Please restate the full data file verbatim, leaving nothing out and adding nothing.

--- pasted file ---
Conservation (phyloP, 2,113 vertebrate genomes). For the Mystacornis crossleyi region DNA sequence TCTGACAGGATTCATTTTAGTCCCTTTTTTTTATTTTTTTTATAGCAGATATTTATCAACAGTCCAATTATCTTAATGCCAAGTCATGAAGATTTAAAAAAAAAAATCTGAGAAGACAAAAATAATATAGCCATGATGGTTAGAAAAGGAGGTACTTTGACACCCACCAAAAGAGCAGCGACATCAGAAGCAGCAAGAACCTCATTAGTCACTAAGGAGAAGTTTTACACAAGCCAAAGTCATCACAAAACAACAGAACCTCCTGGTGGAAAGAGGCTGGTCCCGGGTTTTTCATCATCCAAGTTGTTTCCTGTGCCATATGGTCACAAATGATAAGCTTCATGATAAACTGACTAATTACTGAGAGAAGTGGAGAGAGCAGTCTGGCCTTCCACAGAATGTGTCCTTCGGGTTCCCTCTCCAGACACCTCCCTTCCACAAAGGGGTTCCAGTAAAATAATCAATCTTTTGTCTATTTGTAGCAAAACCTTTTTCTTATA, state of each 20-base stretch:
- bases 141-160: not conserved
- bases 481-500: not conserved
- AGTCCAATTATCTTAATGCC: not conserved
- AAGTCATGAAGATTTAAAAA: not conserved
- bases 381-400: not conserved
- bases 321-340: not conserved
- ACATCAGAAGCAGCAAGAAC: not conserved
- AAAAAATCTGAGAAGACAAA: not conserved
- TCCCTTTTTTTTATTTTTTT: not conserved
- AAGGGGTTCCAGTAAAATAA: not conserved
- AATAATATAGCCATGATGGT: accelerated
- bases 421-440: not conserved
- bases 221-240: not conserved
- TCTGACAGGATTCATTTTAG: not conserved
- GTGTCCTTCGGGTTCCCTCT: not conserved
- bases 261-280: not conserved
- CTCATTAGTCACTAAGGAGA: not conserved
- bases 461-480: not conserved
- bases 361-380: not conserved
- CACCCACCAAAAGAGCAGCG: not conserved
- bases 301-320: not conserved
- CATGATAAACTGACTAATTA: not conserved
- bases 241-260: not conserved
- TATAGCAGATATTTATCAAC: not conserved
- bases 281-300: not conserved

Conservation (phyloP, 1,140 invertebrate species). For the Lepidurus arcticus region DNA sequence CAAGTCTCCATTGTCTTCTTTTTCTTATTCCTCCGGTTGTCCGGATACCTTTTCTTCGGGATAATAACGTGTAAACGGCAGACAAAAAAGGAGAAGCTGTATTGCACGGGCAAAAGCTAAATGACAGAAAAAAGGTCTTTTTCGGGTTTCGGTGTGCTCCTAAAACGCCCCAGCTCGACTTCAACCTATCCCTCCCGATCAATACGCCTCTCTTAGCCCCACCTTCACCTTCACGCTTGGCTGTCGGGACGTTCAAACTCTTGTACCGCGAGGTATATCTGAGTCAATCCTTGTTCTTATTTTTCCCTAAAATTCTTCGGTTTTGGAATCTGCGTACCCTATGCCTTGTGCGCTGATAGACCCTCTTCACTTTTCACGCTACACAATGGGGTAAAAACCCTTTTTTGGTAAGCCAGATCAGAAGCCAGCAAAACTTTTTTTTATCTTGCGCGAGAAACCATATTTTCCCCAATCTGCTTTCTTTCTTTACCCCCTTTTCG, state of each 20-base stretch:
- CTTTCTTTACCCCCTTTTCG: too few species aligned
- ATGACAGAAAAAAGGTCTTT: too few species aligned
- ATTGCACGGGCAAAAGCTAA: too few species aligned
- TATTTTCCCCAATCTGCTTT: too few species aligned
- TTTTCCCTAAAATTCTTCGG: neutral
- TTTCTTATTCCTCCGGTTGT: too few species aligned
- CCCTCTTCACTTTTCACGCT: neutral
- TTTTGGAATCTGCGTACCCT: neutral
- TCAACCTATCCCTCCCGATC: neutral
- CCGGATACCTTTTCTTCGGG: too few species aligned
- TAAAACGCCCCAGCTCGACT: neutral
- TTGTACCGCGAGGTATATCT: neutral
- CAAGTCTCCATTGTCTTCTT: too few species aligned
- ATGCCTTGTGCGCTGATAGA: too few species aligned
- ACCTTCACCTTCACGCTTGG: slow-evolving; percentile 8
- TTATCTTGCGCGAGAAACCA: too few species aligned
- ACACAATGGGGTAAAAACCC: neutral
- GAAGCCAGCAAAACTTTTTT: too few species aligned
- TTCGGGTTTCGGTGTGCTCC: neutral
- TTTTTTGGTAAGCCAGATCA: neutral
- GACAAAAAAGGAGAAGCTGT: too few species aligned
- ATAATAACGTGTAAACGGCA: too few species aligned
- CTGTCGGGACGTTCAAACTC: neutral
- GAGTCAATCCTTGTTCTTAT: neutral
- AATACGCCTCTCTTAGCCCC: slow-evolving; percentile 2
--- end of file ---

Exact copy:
Conservation (phyloP, 2,113 vertebrate genomes). For the Mystacornis crossleyi region DNA sequence TCTGACAGGATTCATTTTAGTCCCTTTTTTTTATTTTTTTTATAGCAGATATTTATCAACAGTCCAATTATCTTAATGCCAAGTCATGAAGATTTAAAAAAAAAAATCTGAGAAGACAAAAATAATATAGCCATGATGGTTAGAAAAGGAGGTACTTTGACACCCACCAAAAGAGCAGCGACATCAGAAGCAGCAAGAACCTCATTAGTCACTAAGGAGAAGTTTTACACAAGCCAAAGTCATCACAAAACAACAGAACCTCCTGGTGGAAAGAGGCTGGTCCCGGGTTTTTCATCATCCAAGTTGTTTCCTGTGCCATATGGTCACAAATGATAAGCTTCATGATAAACTGACTAATTACTGAGAGAAGTGGAGAGAGCAGTCTGGCCTTCCACAGAATGTGTCCTTCGGGTTCCCTCTCCAGACACCTCCCTTCCACAAAGGGGTTCCAGTAAAATAATCAATCTTTTGTCTATTTGTAGCAAAACCTTTTTCTTATA, state of each 20-base stretch:
- bases 141-160: not conserved
- bases 481-500: not conserved
- AGTCCAATTATCTTAATGCC: not conserved
- AAGTCATGAAGATTTAAAAA: not conserved
- bases 381-400: not conserved
- bases 321-340: not conserved
- ACATCAGAAGCAGCAAGAAC: not conserved
- AAAAAATCTGAGAAGACAAA: not conserved
- TCCCTTTTTTTTATTTTTTT: not conserved
- AAGGGGTTCCAGTAAAATAA: not conserved
- AATAATATAGCCATGATGGT: accelerated
- bases 421-440: not conserved
- bases 221-240: not conserved
- TCTGACAGGATTCATTTTAG: not conserved
- GTGTCCTTCGGGTTCCCTCT: not conserved
- bases 261-280: not conserved
- CTCATTAGTCACTAAGGAGA: not conserved
- bases 461-480: not conserved
- bases 361-380: not conserved
- CACCCACCAAAAGAGCAGCG: not conserved
- bases 301-320: not conserved
- CATGATAAACTGACTAATTA: not conserved
- bases 241-260: not conserved
- TATAGCAGATATTTATCAAC: not conserved
- bases 281-300: not conserved

Conservation (phyloP, 1,140 invertebrate species). For the Lepidurus arcticus region DNA sequence CAAGTCTCCATTGTCTTCTTTTTCTTATTCCTCCGGTTGTCCGGATACCTTTTCTTCGGGATAATAACGTGTAAACGGCAGACAAAAAAGGAGAAGCTGTATTGCACGGGCAAAAGCTAAATGACAGAAAAAAGGTCTTTTTCGGGTTTCGGTGTGCTCCTAAAACGCCCCAGCTCGACTTCAACCTATCCCTCCCGATCAATACGCCTCTCTTAGCCCCACCTTCACCTTCACGCTTGGCTGTCGGGACGTTCAAACTCTTGTACCGCGAGGTATATCTGAGTCAATCCTTGTTCTTATTTTTCCCTAAAATTCTTCGGTTTTGGAATCTGCGTACCCTATGCCTTGTGCGCTGATAGACCCTCTTCACTTTTCACGCTACACAATGGGGTAAAAACCCTTTTTTGGTAAGCCAGATCAGAAGCCAGCAAAACTTTTTTTTATCTTGCGCGAGAAACCATATTTTCCCCAATCTGCTTTCTTTCTTTACCCCCTTTTCG, state of each 20-base stretch:
- CTTTCTTTACCCCCTTTTCG: too few species aligned
- ATGACAGAAAAAAGGTCTTT: too few species aligned
- ATTGCACGGGCAAAAGCTAA: too few species aligned
- TATTTTCCCCAATCTGCTTT: too few species aligned
- TTTTCCCTAAAATTCTTCGG: neutral
- TTTCTTATTCCTCCGGTTGT: too few species aligned
- CCCTCTTCACTTTTCACGCT: neutral
- TTTTGGAATCTGCGTACCCT: neutral
- TCAACCTATCCCTCCCGATC: neutral
- CCGGATACCTTTTCTTCGGG: too few species aligned
- TAAAACGCCCCAGCTCGACT: neutral
- TTGTACCGCGAGGTATATCT: neutral
- CAAGTCTCCATTGTCTTCTT: too few species aligned
- ATGCCTTGTGCGCTGATAGA: too few species aligned
- ACCTTCACCTTCACGCTTGG: slow-evolving; percentile 8
- TTATCTTGCGCGAGAAACCA: too few species aligned
- ACACAATGGGGTAAAAACCC: neutral
- GAAGCCAGCAAAACTTTTTT: too few species aligned
- TTCGGGTTTCGGTGTGCTCC: neutral
- TTTTTTGGTAAGCCAGATCA: neutral
- GACAAAAAAGGAGAAGCTGT: too few species aligned
- ATAATAACGTGTAAACGGCA: too few species aligned
- CTGTCGGGACGTTCAAACTC: neutral
- GAGTCAATCCTTGTTCTTAT: neutral
- AATACGCCTCTCTTAGCCCC: slow-evolving; percentile 2